After more than a little hesitation, Colombia is pressing hard to implement multibillion dollar plans that aim to change the face of transport infrastructure and boost competitiveness.

The timing is perfect. The Colombian economy has performed strongly during the last decade in terms of growth and poverty reduction, helped by the boom in oil and mining, and all within the context of a sound monetary, fiscal and financial framework.

Forecasts remain bullish on Colombia, with growth rates around 4% expected through the remainder of this decade, despite less favorable external conditions.

Colombian capital Bogotá's Cundinamarca Department: City view from the cable car of Mount Monserrate (CREDIT: AFP).

However, as noted by a recent OECD analysis, productivity and investment outside the oil and mining sectors remain low, due among other factors to inadequate infrastructure that hurts competitiveness in a country that now has the fourth largest economy in Latin America.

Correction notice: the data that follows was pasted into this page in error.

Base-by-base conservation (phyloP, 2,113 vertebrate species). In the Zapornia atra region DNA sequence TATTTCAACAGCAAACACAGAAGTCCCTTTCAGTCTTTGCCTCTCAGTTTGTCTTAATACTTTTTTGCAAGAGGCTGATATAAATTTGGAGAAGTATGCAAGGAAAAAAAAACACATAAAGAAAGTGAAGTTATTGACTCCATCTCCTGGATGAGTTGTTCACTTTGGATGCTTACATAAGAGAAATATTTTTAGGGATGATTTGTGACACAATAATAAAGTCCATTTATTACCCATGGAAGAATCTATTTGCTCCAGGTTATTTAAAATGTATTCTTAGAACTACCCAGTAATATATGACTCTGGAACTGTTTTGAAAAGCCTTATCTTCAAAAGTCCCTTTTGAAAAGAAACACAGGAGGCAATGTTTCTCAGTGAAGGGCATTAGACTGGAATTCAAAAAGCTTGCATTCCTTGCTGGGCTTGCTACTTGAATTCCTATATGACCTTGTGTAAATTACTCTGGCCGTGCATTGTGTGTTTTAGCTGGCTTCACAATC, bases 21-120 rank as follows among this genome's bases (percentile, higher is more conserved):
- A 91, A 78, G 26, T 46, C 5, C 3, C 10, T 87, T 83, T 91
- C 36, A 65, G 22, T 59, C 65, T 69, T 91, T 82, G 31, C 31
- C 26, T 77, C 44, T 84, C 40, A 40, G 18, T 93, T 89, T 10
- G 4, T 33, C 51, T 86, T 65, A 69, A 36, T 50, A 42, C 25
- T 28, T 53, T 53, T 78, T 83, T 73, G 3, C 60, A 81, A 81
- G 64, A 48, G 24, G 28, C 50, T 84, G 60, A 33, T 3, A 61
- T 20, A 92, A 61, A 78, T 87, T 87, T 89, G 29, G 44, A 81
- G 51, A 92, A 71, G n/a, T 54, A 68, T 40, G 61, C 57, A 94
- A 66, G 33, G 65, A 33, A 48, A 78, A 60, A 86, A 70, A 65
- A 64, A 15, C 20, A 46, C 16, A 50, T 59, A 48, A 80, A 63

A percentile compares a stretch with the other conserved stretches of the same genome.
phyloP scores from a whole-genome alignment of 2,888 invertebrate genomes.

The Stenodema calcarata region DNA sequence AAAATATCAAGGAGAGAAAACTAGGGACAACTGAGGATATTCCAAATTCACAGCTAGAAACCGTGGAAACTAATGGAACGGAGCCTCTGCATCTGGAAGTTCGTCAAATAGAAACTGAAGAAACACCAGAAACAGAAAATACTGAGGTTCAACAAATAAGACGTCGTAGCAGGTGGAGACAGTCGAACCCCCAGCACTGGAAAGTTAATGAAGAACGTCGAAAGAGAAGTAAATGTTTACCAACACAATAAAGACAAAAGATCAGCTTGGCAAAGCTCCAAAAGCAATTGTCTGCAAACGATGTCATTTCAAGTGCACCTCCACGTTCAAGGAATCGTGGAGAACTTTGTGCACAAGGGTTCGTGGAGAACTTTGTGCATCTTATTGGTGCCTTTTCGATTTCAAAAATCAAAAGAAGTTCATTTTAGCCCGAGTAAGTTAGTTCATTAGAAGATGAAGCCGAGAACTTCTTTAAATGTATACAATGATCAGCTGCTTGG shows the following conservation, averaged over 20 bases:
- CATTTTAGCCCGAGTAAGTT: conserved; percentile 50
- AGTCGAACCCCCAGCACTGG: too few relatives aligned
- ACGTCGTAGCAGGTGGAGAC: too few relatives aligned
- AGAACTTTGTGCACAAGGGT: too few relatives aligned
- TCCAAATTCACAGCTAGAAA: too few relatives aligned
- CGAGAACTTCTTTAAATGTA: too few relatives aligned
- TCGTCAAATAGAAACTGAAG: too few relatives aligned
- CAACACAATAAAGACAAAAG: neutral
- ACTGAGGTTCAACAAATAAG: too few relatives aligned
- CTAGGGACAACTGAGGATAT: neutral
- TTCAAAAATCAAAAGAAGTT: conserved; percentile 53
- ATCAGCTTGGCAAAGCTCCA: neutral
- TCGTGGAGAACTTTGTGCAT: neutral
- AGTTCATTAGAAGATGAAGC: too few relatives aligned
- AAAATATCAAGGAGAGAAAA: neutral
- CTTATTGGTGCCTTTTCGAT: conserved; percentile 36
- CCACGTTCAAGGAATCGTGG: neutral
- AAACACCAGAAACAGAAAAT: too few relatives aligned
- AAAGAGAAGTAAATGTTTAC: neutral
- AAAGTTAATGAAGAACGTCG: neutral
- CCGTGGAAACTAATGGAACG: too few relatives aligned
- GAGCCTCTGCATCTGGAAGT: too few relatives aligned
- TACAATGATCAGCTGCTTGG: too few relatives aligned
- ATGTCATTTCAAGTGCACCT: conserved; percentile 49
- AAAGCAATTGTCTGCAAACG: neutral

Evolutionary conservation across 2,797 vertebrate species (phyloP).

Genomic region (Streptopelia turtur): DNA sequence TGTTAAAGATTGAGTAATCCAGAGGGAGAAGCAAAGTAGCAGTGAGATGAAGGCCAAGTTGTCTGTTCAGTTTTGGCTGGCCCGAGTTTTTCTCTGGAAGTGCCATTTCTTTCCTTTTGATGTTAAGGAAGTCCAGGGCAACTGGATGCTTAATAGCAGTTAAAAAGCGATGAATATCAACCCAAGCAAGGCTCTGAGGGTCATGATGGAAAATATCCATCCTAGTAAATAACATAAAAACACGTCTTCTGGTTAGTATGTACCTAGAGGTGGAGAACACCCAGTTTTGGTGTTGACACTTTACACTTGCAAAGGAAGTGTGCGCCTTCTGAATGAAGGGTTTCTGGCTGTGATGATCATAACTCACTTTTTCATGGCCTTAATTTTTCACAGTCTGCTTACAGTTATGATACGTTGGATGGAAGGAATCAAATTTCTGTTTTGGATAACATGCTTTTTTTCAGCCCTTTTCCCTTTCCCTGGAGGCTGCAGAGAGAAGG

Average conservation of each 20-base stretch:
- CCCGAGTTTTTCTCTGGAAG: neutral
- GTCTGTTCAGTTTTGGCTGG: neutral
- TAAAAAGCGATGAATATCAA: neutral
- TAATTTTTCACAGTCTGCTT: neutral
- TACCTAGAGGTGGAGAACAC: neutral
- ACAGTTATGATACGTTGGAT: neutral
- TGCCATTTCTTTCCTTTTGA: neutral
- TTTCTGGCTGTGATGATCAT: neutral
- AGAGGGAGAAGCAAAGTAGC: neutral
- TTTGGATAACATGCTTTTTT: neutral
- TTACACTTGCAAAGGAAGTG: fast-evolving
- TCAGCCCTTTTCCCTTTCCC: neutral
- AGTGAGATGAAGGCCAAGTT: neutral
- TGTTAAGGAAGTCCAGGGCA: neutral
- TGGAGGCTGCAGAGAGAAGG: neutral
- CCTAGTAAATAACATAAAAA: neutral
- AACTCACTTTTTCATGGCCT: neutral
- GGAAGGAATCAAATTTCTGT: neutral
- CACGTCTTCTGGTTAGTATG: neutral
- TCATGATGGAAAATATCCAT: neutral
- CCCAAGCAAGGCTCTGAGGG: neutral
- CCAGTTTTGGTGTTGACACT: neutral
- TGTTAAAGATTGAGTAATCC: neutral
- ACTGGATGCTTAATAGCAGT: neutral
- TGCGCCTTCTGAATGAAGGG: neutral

According to private sector estimates, transport infrastructure alone requires investment of around 3.55% of GDP, with the main needs being in road and rail networks.

To sustain future growth, the Fourth Generation of Road Concessions (better known as 4G) are considered key, and will require about 50 trillion pesos (some US$17 billion) in the next six years, as are improved planning and implementation of infrastructure projects.

For example, companies building and operating highways want environmental permitting to be speeded up, as at present the process can take more than two years. The authorities recognize these demands and have introduced some necessary reforms. However, major challenges remain.

Figure: Growth Projections


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